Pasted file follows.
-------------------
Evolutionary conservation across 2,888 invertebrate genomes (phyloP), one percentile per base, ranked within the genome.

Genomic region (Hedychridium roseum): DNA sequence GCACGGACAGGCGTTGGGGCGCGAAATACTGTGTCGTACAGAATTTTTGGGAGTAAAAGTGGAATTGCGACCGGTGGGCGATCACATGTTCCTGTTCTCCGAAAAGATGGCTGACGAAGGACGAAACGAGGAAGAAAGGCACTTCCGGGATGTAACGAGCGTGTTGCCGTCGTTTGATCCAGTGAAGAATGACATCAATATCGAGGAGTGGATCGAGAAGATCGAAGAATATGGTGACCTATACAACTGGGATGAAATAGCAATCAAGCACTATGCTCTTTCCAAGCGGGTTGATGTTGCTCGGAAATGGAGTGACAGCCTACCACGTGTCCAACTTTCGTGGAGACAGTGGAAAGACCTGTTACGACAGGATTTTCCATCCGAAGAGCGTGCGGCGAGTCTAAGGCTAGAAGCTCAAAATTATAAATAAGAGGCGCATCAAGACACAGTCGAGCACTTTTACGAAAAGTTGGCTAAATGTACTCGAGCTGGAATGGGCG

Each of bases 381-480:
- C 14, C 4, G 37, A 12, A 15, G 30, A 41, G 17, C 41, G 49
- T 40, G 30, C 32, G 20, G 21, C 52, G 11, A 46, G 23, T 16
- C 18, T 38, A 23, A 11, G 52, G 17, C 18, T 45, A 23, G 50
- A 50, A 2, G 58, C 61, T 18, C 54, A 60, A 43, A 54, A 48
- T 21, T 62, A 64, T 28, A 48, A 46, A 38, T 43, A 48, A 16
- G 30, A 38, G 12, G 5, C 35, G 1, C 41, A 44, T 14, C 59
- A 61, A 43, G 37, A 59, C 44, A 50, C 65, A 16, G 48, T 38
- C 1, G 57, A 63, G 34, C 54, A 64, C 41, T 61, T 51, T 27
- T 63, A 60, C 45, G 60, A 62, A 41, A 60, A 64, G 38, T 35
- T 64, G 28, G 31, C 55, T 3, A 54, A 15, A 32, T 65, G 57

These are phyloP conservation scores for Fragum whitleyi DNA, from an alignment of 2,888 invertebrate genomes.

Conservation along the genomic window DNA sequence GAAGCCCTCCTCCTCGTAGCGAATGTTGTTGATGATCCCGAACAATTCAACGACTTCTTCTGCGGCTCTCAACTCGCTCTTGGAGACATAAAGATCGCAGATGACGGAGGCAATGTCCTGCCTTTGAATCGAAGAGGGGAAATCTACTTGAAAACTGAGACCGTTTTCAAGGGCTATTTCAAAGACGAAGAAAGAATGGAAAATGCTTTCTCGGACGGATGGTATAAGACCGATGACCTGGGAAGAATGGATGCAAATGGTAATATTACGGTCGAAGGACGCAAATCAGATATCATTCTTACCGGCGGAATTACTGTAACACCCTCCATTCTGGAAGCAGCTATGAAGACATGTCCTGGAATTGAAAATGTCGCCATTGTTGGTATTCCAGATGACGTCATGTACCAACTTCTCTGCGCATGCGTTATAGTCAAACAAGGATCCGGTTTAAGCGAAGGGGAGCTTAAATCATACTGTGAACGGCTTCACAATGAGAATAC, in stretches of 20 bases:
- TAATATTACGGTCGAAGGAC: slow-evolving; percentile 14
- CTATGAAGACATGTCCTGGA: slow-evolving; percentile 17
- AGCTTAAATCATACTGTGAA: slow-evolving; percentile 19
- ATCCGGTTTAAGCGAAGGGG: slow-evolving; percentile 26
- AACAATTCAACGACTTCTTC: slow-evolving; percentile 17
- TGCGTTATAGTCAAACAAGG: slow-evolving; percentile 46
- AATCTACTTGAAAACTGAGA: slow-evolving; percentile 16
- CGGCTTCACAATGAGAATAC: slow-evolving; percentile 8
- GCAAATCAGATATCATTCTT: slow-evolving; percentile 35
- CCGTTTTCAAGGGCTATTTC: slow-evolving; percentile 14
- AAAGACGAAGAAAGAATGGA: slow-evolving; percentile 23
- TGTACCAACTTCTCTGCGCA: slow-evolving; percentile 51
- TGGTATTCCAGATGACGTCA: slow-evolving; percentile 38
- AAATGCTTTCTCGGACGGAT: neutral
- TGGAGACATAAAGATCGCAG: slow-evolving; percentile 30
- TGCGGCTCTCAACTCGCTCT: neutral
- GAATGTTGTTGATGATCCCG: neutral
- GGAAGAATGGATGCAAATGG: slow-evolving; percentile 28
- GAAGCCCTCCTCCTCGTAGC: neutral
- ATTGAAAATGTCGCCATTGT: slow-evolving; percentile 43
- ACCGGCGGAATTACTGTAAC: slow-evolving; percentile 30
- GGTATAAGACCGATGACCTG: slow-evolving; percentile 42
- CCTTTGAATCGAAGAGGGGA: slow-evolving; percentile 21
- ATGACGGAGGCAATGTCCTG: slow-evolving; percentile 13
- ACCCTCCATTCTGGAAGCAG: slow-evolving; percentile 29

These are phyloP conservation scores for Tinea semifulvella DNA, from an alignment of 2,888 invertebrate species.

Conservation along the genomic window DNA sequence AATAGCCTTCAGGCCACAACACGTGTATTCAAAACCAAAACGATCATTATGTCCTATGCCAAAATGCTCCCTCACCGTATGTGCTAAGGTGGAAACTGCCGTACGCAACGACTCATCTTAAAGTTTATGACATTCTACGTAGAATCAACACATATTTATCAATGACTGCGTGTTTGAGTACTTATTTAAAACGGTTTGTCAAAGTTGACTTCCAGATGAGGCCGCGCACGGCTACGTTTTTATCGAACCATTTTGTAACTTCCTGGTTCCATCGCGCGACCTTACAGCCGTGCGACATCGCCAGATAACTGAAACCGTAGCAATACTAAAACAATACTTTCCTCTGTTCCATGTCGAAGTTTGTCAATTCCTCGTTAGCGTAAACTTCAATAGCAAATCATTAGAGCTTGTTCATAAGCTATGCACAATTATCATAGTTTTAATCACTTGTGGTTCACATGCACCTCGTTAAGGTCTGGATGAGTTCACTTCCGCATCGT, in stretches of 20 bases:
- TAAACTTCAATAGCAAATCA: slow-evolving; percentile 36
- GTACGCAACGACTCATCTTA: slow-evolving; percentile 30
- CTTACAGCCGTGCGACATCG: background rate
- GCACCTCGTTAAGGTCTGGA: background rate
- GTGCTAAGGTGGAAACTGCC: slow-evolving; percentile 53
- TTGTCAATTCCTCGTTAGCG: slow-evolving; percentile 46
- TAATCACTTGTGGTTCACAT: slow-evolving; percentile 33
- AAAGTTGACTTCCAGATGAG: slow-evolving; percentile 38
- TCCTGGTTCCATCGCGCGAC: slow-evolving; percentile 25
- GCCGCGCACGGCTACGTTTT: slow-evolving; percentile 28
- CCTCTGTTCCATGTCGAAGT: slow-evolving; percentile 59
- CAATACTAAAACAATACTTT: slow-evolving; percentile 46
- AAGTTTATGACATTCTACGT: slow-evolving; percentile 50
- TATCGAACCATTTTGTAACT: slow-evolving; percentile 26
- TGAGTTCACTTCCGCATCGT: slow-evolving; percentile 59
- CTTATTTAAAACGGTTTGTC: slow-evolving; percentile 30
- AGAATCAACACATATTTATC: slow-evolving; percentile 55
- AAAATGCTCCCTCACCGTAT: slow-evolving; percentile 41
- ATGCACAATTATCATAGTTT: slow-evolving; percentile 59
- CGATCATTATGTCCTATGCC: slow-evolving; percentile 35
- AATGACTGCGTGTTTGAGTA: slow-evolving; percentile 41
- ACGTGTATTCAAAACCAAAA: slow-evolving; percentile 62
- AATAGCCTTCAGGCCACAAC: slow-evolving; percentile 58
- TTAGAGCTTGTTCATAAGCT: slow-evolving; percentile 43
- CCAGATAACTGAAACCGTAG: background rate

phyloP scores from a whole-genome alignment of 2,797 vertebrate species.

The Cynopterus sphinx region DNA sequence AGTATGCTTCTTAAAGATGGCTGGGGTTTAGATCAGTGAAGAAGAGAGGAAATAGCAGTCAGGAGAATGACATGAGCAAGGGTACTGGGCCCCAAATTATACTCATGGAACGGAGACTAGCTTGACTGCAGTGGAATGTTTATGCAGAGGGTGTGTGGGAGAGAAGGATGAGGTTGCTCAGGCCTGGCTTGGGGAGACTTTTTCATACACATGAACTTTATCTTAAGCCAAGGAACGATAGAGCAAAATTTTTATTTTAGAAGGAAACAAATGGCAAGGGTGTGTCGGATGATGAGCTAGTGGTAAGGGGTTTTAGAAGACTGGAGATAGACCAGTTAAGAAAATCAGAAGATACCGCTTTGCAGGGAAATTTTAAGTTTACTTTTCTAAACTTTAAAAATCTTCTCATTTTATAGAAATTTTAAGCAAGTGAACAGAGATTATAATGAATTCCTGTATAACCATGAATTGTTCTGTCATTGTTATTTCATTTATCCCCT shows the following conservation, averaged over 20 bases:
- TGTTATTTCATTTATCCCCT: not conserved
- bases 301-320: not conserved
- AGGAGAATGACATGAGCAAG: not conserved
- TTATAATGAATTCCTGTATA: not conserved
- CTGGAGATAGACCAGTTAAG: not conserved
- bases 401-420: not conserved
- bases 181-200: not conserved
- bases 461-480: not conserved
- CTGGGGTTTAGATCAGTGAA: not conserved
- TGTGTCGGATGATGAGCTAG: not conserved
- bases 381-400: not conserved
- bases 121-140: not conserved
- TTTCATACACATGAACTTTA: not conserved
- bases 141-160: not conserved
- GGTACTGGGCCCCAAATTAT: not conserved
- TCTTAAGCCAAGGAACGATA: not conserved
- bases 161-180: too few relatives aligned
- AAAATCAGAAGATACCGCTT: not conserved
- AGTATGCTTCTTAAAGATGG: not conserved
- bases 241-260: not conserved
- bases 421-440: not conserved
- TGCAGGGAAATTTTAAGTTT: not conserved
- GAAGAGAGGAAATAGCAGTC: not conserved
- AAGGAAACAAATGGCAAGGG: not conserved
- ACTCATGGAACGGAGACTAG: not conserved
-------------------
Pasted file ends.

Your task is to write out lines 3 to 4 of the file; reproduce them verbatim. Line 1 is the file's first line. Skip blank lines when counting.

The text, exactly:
Each of bases 381-480:
- C 14, C 4, G 37, A 12, A 15, G 30, A 41, G 17, C 41, G 49